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Puneetha Goli (left) poses next to her scientific poster with her summer research mentor Dr. Alexander Prokhorov (right) at the MD Anderson Summer Experience Final Event.
This summer, I had the unique opportunity to partake in a research internship at MD Anderson Cancer Center where I spent 10 weeks on a cancer prevention team studying nicotine addiction in children and the other effects of this chemical on brain development. Working under the mentorship of Dr. Alexander Prokhorov and other highly educated employees in this world-renowned cancer center has truly opened my eyes to a new side of science.
My journey to make a difference in my community, however, started months before I was offered this opportunity. Through my project Students Against Vapes, I made it my mission to educate students about the dangers of tobacco in order to deter them from using such products. In addition to leading grade-wide presentations, I used my campaign to present in front of the mayor and the Houston city council to propose a city ordinance to increase the age to vape from 18 to 21 years old.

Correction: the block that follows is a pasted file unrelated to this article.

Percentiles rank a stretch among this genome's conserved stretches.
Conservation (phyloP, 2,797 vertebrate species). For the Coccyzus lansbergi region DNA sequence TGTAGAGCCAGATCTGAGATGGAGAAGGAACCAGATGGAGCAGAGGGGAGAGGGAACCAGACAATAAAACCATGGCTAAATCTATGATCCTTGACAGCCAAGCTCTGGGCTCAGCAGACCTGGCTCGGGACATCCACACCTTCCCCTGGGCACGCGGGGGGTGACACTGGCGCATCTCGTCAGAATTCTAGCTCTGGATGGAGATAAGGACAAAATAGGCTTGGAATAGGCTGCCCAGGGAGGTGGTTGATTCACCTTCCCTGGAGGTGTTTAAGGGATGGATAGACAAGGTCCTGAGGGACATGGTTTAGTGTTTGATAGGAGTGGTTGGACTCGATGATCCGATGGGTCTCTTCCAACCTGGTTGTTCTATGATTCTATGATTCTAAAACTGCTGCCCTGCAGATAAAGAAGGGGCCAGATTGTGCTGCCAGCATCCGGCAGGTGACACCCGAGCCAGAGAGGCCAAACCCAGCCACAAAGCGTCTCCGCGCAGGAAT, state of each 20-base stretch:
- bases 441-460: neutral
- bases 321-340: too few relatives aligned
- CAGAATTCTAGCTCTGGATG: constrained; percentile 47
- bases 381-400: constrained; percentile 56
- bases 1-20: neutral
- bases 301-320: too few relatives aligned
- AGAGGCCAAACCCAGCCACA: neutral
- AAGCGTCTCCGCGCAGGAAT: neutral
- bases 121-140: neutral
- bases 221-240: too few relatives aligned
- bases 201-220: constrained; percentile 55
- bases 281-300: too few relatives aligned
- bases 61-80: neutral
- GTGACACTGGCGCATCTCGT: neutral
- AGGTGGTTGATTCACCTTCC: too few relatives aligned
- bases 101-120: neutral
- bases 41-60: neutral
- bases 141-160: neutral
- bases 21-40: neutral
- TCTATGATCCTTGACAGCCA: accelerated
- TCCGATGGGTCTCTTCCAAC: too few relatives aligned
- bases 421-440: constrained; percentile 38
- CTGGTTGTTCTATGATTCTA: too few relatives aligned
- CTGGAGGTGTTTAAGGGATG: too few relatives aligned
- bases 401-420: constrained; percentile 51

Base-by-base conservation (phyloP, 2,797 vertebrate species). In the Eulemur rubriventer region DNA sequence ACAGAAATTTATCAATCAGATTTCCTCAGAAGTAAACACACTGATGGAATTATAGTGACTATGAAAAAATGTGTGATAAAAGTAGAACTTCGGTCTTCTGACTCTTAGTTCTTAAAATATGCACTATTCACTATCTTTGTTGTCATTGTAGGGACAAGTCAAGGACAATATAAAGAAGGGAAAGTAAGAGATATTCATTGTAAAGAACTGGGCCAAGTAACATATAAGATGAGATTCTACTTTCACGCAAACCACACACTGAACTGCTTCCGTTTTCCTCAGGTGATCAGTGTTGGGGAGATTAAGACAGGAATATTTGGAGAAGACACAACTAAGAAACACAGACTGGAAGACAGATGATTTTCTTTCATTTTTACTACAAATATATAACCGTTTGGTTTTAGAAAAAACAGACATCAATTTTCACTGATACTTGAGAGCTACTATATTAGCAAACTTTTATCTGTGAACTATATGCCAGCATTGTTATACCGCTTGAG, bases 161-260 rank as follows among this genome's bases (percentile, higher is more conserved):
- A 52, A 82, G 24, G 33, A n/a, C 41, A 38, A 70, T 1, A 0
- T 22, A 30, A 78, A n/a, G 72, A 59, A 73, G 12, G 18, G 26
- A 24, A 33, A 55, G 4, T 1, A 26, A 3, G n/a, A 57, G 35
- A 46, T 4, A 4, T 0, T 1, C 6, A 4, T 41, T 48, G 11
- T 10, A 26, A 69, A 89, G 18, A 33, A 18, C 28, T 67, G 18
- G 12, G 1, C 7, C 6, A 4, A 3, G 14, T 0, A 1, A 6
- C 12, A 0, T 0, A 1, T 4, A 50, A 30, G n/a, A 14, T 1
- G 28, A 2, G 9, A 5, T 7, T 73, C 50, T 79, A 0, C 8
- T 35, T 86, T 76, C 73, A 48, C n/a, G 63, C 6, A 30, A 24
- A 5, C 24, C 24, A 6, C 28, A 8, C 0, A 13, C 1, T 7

I wanted to make a true impact in my community, so when I was offered an intern position at MD Anderson to work on tobacco-related cancer prevention, it was an offer I simply couldn’t turn down.
The Village School Internship Coordinator Tekedra Pierre (left) poses with Puneetha Goli (right) at the Final Event.
Upon stepping foot on campus, I began to truly understand why MD Anderson was ranked as the best cancer care hospital in the nation. From the always-ready-to-help mentors to the opportunity to assist in cancer prevention projects, the summer never presented any dull moments.
The highlights of my summer included having my very own comic book (on the dangers of vaping) published for use by MD Anderson’s Behavioral Science Department as well as the opportunity to present my findings through a science poster at the Summer Experience Final Event Poster Session, presenting along nearly 250 other high school, undergraduate and graduate students. I was also selected as one of ten finalists in the Elevator Speech Competition, where I gave a 90-second speech to local medical professionals on the work I conducted during the summer.
Through working alongside leaders in science, my internship has further motivated me to pursue a career in medicine and research.